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Kenwood ka-6004 problems/ right side scratchy low volume

Would like to speak to anyone that may be familar with this series of amp. I purchased this amp in 1972 new in Europe and has been sitting for a couple of years. Would like to talk to anyone about the major parts of this amp and where I should start if I need to recap it. Its been a few years since I have done any electronic work and never on stereos. A little guidance on this unit would be very much appreciated. It is very weak on the right side output, switching speaker leads switched the problem so I know that both speakers are good.

re: Kenwood ka-6004 problems/ right side scratchy low volume

Its a very simple thing. All the over 20year old electronics need a fresh (!) high quality electrolytic capacitors. Ageing electrolytics would burn transistors and diodes - and make it weak or dead one too. Even a power transformer would be hot or dead ! Same thing can also use a 0.5mm solder all over the board and cables too. That age Kenwood are very good made and keep it so.

re: Kenwood ka-6004 problems/ right side scratchy low volume


I assume that you have tested it with more than just one signal source (phono, tuner, aux). A weak channel can be in any part of the amplifier so we have to isolate the section responsible for the problem. First, I recommend that you download the KA-6004 schematic in the Library section ( https://www.hifiengine.com/manual_library/kenwood/ka-6004.shtml ) and study it a little, identifying the various sections and controls within the diagram against the real thing.

Now we can divide the amplifier into two major sections: preamplifier and power amplifier. To determine wich section is responsible for the problem is sufficient to use the Normal-Separate switch on he rear panel. Turn OFF the amplifier, move this switch to "Separate" position and inject an external signal source in the main amplifier input. However, CARE MUST BE EXERCISED to connect a source that have THEIR OWN output Volume control to avoid blowing out your speakers if the signal overloads the power section.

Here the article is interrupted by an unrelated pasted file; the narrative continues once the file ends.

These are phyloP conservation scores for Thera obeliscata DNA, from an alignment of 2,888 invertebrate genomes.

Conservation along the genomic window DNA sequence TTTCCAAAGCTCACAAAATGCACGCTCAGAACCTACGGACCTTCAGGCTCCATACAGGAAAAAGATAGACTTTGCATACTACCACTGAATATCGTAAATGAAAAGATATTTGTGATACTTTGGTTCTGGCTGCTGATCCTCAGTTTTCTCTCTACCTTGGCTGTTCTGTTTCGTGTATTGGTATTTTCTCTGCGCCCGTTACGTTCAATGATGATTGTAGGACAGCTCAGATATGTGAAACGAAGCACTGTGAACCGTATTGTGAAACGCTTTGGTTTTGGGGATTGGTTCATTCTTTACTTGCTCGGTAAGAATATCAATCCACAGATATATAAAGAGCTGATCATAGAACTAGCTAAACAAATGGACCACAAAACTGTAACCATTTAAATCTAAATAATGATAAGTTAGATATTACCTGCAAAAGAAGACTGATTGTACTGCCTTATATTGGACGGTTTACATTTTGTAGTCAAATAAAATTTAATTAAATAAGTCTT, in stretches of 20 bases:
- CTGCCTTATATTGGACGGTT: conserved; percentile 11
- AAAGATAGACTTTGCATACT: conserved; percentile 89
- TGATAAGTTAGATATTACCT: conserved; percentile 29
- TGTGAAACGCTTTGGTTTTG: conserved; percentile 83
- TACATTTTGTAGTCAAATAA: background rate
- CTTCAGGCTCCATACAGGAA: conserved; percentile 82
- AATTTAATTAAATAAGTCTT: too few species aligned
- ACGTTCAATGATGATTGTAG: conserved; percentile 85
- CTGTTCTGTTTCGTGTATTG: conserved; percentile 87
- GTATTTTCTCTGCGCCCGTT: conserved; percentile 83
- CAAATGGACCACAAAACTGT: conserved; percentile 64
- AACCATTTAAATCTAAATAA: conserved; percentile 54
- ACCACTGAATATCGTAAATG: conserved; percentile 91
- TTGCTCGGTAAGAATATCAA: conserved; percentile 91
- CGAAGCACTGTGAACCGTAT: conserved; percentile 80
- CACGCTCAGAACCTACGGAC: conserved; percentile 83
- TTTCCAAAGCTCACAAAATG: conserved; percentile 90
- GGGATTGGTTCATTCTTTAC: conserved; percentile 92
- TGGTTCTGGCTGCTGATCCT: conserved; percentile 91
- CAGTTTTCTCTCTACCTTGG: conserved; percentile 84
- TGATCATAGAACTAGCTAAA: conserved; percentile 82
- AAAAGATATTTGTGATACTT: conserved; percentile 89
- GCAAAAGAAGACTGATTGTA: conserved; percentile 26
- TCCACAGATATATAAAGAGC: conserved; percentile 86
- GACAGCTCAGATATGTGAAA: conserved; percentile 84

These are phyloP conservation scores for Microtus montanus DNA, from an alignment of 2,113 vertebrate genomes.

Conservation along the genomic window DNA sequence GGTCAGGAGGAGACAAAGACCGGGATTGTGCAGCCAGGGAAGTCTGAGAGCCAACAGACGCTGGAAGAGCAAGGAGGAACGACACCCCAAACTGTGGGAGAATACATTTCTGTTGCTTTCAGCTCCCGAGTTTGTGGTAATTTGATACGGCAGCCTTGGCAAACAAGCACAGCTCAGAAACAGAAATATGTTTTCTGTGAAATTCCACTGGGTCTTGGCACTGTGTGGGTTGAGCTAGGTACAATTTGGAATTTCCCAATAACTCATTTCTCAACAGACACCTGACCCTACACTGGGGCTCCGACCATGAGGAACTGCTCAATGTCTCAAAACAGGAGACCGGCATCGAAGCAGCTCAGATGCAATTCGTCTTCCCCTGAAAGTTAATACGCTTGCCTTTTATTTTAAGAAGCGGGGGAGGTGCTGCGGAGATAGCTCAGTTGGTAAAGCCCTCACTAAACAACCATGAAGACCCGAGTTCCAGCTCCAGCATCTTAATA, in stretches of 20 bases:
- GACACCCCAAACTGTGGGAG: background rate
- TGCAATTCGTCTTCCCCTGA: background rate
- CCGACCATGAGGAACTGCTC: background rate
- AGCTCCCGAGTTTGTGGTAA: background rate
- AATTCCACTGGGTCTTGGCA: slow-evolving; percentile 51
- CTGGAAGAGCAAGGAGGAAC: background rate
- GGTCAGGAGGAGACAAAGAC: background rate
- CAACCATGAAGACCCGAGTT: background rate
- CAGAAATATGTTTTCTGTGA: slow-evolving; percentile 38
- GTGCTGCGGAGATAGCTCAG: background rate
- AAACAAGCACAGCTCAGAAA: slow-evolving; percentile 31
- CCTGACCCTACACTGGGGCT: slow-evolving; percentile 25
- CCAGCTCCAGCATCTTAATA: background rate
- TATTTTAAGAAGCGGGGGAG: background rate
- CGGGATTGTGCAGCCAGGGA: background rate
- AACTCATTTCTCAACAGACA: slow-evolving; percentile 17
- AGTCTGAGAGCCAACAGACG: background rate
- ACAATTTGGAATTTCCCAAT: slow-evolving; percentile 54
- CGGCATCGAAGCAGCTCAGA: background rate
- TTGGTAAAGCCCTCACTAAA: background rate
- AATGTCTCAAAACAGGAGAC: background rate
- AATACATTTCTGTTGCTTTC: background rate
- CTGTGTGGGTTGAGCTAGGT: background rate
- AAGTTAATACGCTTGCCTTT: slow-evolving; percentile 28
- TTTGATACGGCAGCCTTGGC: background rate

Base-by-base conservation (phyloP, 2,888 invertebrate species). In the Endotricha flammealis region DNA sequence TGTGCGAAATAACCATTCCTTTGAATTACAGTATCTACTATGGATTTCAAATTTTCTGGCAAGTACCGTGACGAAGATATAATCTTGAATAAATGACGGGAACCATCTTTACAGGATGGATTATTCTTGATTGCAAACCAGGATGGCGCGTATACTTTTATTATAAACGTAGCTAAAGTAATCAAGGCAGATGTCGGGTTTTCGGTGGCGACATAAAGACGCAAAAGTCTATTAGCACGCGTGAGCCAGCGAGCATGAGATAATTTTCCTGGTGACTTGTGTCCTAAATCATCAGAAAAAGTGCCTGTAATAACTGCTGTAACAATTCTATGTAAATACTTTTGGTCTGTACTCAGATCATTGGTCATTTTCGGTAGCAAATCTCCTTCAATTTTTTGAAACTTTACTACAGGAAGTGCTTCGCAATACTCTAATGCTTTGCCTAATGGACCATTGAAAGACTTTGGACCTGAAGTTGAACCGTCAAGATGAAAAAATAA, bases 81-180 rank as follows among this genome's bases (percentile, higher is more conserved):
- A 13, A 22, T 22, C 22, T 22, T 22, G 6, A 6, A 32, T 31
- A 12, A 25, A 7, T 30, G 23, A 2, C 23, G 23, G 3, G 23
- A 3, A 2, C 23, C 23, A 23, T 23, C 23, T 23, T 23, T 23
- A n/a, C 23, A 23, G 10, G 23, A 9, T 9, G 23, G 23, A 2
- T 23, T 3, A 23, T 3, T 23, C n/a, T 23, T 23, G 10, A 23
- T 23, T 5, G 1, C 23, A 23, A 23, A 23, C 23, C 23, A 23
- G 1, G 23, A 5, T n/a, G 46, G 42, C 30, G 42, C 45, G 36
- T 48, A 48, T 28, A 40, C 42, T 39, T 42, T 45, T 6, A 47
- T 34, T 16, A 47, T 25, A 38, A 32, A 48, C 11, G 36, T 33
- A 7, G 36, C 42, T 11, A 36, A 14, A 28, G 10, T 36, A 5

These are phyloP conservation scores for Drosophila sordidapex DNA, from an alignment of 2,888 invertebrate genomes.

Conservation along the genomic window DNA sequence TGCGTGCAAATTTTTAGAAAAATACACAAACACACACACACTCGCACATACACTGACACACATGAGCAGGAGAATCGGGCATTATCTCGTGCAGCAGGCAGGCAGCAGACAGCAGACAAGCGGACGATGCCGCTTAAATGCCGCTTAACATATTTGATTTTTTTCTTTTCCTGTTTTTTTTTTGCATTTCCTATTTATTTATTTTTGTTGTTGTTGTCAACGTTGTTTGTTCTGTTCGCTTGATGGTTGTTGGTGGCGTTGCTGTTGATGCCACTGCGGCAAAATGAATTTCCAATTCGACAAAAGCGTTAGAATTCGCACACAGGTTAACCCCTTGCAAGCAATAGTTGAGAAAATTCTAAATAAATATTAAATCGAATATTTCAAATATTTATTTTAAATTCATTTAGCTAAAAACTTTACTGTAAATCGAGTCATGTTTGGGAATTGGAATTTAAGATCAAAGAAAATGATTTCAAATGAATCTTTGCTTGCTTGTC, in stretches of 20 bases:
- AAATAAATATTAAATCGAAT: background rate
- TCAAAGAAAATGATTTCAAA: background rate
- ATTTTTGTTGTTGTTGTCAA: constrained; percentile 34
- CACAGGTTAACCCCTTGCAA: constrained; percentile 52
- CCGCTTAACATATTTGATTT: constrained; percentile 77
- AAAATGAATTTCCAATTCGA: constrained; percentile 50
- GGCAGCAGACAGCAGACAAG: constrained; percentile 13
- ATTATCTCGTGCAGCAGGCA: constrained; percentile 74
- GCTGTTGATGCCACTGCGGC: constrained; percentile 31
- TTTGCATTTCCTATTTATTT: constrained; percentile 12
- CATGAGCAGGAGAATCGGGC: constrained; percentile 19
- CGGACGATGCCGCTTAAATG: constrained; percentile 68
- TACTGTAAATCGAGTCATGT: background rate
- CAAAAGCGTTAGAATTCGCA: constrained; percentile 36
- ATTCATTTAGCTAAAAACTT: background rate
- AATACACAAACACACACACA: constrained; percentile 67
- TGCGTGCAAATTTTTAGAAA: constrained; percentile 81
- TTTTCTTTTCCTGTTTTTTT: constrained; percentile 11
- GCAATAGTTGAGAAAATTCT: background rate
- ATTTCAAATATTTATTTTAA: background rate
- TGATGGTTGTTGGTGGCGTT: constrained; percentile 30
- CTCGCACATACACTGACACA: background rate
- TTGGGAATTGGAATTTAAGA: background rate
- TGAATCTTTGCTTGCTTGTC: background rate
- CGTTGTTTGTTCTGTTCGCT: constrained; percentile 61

With the amplifier turned OFF, connect the source (tuner, cd player, etc.) with their own volume at the MINIMUM in the "Main In" RCA jacks of the KA-6004. Turn on the amplifier and slowly turn up the CD or Tuner volume. If both speakers plays equally loud, the problem is in the preamplifier. If not, the problem is in the power(main) amplifier section.

You mentioned the sound being "scratchy" with low volume and the amplifier being out of service for roughly two years.
Inactivity is bad for equipment of this age favoring contact oxidization, electrolytic capacitor failure and a host of other electronic problems. If you haven´t already made a general contact cleaning on pots and switches is a good idea to start doing it now, even as a measure of preventive maintenance. Use a commercial grade contact cleaning product of good quality and follow the instructions.

If "scratchy" means a high distortion level, this can be caused by various electronic problems. To find out what is wrong we must divide the section were the problem is in various stages or sub-sections and do some tests on each section.

If you have access to an audio generator and an oscilloscope and know how to use them, such a problem tends to be much easier to debug. However, if you only own a multimeter it is also possible to do it, only the search for the problem being much more involved.

Stereo equipment have a unique characteristic that is a great aid in troubleshooting: you can compare voltages, currents waveforms and signal amplitudes between channels (when only one is bad), and deduce, by comparison, what is wrong.

Hope this little guide can help you start debugging your Kenwood. Japanese stereo equipment of this vintage is generally of good build quality, simple and easy to correct any failures. Just a little knowledge and common sense is sufficient to preserve these equipment in good working order, giving years of trouble-free performance and satisfaction.